German economy facing worst deficit in 30 years

 Largest European economy has been hit hard by COVID-19

Europe’s largest economy, Germany is facing its first deficit since 2013 after the public sector deficit reached 189.2 billion euros ($225 billion) in 2020 due to the coronavirus pandemic. It is the highest budget shortfall since the German reunification three decades ago, the Statistics Office said.

Public spending rose 12.1% to 1.7 trillion euros in 2020 as the government pulled out all the stops to offset the impact of months of lockdown, while tax take fell 3.5% to 1.5 trillion euros, the statistics office said on Wednesday.

The spending spree is set to continue, with German Finance Minister Olaf Scholz last month promising to do whatever was needed to enable Germany to spend its way out of a coronavirus-induced economic slump.

Germany is struggling to control a third wave of the pandemic and is set to keep many businesses, like bars and cinemas, closed until at least later this month. More than 77,000 people have so far lost their lives in Germany as COVID-19 pandemic spread across country.

The lockdowns and restrictions imposed to stop the spread of COVID-19 have badly affected the economy. The German economy was already experiencing a slowdown before virus hit the economy hard. The German economy shrank by 5% in the pandemic year 2020, ending a decade of growth as lockdowns wiped out much business and consumer activity.

The continue demand from China has saved some manufacturing sectors from severe crisis. Without early recovery in the Chinese economy, the contraction in German economy could have been even worse.

  The state statistics office Destatis said Thursday that only the construction sector showed an upturn as industry and services saw deep declines. Agriculture, financial services, real estate and information and communication suffered smaller drops in output.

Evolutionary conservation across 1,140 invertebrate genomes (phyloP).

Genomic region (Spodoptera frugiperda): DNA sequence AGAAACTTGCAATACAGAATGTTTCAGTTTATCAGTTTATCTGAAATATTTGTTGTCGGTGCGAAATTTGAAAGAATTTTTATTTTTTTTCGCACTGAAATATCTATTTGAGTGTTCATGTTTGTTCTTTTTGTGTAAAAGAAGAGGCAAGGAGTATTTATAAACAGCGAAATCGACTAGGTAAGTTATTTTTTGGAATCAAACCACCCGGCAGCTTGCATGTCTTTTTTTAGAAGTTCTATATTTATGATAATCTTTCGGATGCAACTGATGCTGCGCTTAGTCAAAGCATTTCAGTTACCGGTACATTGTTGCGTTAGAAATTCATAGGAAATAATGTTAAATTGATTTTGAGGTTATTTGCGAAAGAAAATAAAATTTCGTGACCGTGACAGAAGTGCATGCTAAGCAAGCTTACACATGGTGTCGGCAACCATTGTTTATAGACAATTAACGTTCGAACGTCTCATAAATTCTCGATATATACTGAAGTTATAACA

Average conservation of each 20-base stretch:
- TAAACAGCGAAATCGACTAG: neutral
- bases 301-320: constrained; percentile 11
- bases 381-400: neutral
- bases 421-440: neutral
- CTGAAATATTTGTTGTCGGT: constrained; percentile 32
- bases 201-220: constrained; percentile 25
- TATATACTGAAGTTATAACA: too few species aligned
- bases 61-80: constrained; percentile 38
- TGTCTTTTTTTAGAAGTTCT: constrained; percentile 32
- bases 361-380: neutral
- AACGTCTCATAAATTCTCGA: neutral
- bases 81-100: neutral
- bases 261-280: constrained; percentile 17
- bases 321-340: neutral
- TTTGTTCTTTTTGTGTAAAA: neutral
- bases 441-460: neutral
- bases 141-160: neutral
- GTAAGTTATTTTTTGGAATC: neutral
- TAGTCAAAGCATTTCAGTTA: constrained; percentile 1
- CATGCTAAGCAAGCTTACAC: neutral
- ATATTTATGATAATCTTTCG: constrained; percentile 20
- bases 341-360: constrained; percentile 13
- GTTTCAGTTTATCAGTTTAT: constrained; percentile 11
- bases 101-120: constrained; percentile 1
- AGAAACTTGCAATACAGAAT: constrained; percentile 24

Germany’s economy did better than several others in the 19-country Eurozone as it was supported by manufacturing, which has taken less of a hit than services. The downturn was smaller than in France, which according to European Commission estimates cited by Destatis, shrank 9.4%, Italy, which was down 9.9%, and tourist-dependent Spain, off 12.4%.

The pandemic downturn, which followed 10 straight years of annual growth, was smaller than that experienced during 2009, when the economy shrank by 5.7%. The 2020 figure compares to modest growth of 0.6% in 2019.

However, the number of people on shortened working hours declined last month, driven by the industrial sector, which is benefiting from robust exports, the IFO institute said on Wednesday.

Companies can shorten workers’ hours under a government scheme designed to avoid mass layoffs during the downturn by offering companies subsidies to keep workers on the payroll.

In March, 2.7 million employees were on shortened hours, down from 2.9 million, IFO estimated. The number of people on the scheme peaked at about 6 million a year ago but had been rising steadily since Germany entered its second lockdown late last year.

                                             Khalid Bhatti

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